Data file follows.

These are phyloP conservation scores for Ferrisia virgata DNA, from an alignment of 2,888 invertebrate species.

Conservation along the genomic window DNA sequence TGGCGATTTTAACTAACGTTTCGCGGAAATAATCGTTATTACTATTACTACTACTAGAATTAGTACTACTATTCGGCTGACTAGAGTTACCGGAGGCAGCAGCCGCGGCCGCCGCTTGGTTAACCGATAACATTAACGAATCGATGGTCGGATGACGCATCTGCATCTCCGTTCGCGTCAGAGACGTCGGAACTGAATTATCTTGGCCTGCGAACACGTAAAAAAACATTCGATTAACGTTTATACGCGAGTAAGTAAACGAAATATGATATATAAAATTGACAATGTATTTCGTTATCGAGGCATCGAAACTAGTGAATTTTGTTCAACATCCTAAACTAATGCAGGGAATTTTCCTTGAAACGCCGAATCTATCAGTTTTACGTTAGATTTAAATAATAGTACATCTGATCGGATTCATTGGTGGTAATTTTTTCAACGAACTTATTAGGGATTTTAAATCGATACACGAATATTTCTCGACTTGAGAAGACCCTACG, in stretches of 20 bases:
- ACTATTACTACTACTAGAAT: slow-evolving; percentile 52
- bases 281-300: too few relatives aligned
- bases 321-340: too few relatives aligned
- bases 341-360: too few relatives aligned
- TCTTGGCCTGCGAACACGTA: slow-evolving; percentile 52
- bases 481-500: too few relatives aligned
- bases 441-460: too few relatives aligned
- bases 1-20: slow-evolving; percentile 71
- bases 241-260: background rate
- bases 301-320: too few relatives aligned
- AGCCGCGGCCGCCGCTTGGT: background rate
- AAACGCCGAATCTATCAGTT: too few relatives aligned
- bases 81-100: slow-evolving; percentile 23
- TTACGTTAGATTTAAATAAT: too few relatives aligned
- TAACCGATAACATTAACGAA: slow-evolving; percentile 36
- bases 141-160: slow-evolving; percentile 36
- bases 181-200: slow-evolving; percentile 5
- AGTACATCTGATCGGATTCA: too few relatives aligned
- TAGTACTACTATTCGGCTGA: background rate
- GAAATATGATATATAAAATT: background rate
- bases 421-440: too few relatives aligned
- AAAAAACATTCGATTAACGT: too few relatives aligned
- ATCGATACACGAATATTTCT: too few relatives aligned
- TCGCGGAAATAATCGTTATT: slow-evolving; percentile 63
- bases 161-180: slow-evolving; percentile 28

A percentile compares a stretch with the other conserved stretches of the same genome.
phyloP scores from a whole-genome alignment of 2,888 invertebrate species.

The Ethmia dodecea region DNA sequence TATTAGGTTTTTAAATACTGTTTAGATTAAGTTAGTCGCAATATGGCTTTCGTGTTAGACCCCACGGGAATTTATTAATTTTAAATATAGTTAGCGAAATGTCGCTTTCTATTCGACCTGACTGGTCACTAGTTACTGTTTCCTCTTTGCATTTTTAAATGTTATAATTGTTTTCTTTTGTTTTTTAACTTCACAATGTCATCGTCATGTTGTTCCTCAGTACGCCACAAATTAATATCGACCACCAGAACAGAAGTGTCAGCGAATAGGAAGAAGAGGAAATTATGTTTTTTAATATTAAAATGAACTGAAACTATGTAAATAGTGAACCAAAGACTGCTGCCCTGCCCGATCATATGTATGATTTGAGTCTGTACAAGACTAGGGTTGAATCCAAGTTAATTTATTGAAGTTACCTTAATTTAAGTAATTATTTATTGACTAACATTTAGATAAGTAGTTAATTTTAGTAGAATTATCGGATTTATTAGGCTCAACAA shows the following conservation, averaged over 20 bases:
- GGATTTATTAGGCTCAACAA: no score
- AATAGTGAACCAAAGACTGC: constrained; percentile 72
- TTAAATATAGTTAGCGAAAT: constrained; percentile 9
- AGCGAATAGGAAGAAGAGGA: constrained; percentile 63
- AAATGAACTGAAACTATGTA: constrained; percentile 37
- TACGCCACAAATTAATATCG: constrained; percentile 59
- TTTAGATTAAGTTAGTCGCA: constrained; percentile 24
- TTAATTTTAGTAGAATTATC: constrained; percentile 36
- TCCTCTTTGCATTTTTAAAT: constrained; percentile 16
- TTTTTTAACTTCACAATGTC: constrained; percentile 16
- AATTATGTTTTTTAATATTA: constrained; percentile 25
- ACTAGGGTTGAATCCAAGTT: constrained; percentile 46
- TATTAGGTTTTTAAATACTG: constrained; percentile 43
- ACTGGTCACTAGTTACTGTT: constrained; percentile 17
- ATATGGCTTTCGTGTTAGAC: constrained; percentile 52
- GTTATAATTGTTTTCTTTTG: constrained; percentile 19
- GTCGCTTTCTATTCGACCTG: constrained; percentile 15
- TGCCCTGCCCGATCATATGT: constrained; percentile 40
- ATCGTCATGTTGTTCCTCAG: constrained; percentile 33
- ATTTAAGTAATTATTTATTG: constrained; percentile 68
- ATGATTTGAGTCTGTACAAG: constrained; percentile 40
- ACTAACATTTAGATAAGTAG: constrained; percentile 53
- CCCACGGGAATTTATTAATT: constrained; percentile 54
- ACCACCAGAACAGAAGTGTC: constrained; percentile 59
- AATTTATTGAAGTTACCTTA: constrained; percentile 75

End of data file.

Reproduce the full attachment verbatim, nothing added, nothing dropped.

These are phyloP conservation scores for Ferrisia virgata DNA, from an alignment of 2,888 invertebrate species.

Conservation along the genomic window DNA sequence TGGCGATTTTAACTAACGTTTCGCGGAAATAATCGTTATTACTATTACTACTACTAGAATTAGTACTACTATTCGGCTGACTAGAGTTACCGGAGGCAGCAGCCGCGGCCGCCGCTTGGTTAACCGATAACATTAACGAATCGATGGTCGGATGACGCATCTGCATCTCCGTTCGCGTCAGAGACGTCGGAACTGAATTATCTTGGCCTGCGAACACGTAAAAAAACATTCGATTAACGTTTATACGCGAGTAAGTAAACGAAATATGATATATAAAATTGACAATGTATTTCGTTATCGAGGCATCGAAACTAGTGAATTTTGTTCAACATCCTAAACTAATGCAGGGAATTTTCCTTGAAACGCCGAATCTATCAGTTTTACGTTAGATTTAAATAATAGTACATCTGATCGGATTCATTGGTGGTAATTTTTTCAACGAACTTATTAGGGATTTTAAATCGATACACGAATATTTCTCGACTTGAGAAGACCCTACG, in stretches of 20 bases:
- ACTATTACTACTACTAGAAT: slow-evolving; percentile 52
- bases 281-300: too few relatives aligned
- bases 321-340: too few relatives aligned
- bases 341-360: too few relatives aligned
- TCTTGGCCTGCGAACACGTA: slow-evolving; percentile 52
- bases 481-500: too few relatives aligned
- bases 441-460: too few relatives aligned
- bases 1-20: slow-evolving; percentile 71
- bases 241-260: background rate
- bases 301-320: too few relatives aligned
- AGCCGCGGCCGCCGCTTGGT: background rate
- AAACGCCGAATCTATCAGTT: too few relatives aligned
- bases 81-100: slow-evolving; percentile 23
- TTACGTTAGATTTAAATAAT: too few relatives aligned
- TAACCGATAACATTAACGAA: slow-evolving; percentile 36
- bases 141-160: slow-evolving; percentile 36
- bases 181-200: slow-evolving; percentile 5
- AGTACATCTGATCGGATTCA: too few relatives aligned
- TAGTACTACTATTCGGCTGA: background rate
- GAAATATGATATATAAAATT: background rate
- bases 421-440: too few relatives aligned
- AAAAAACATTCGATTAACGT: too few relatives aligned
- ATCGATACACGAATATTTCT: too few relatives aligned
- TCGCGGAAATAATCGTTATT: slow-evolving; percentile 63
- bases 161-180: slow-evolving; percentile 28

A percentile compares a stretch with the other conserved stretches of the same genome.
phyloP scores from a whole-genome alignment of 2,888 invertebrate species.

The Ethmia dodecea region DNA sequence TATTAGGTTTTTAAATACTGTTTAGATTAAGTTAGTCGCAATATGGCTTTCGTGTTAGACCCCACGGGAATTTATTAATTTTAAATATAGTTAGCGAAATGTCGCTTTCTATTCGACCTGACTGGTCACTAGTTACTGTTTCCTCTTTGCATTTTTAAATGTTATAATTGTTTTCTTTTGTTTTTTAACTTCACAATGTCATCGTCATGTTGTTCCTCAGTACGCCACAAATTAATATCGACCACCAGAACAGAAGTGTCAGCGAATAGGAAGAAGAGGAAATTATGTTTTTTAATATTAAAATGAACTGAAACTATGTAAATAGTGAACCAAAGACTGCTGCCCTGCCCGATCATATGTATGATTTGAGTCTGTACAAGACTAGGGTTGAATCCAAGTTAATTTATTGAAGTTACCTTAATTTAAGTAATTATTTATTGACTAACATTTAGATAAGTAGTTAATTTTAGTAGAATTATCGGATTTATTAGGCTCAACAA shows the following conservation, averaged over 20 bases:
- GGATTTATTAGGCTCAACAA: no score
- AATAGTGAACCAAAGACTGC: constrained; percentile 72
- TTAAATATAGTTAGCGAAAT: constrained; percentile 9
- AGCGAATAGGAAGAAGAGGA: constrained; percentile 63
- AAATGAACTGAAACTATGTA: constrained; percentile 37
- TACGCCACAAATTAATATCG: constrained; percentile 59
- TTTAGATTAAGTTAGTCGCA: constrained; percentile 24
- TTAATTTTAGTAGAATTATC: constrained; percentile 36
- TCCTCTTTGCATTTTTAAAT: constrained; percentile 16
- TTTTTTAACTTCACAATGTC: constrained; percentile 16
- AATTATGTTTTTTAATATTA: constrained; percentile 25
- ACTAGGGTTGAATCCAAGTT: constrained; percentile 46
- TATTAGGTTTTTAAATACTG: constrained; percentile 43
- ACTGGTCACTAGTTACTGTT: constrained; percentile 17
- ATATGGCTTTCGTGTTAGAC: constrained; percentile 52
- GTTATAATTGTTTTCTTTTG: constrained; percentile 19
- GTCGCTTTCTATTCGACCTG: constrained; percentile 15
- TGCCCTGCCCGATCATATGT: constrained; percentile 40
- ATCGTCATGTTGTTCCTCAG: constrained; percentile 33
- ATTTAAGTAATTATTTATTG: constrained; percentile 68
- ATGATTTGAGTCTGTACAAG: constrained; percentile 40
- ACTAACATTTAGATAAGTAG: constrained; percentile 53
- CCCACGGGAATTTATTAATT: constrained; percentile 54
- ACCACCAGAACAGAAGTGTC: constrained; percentile 59
- AATTTATTGAAGTTACCTTA: constrained; percentile 75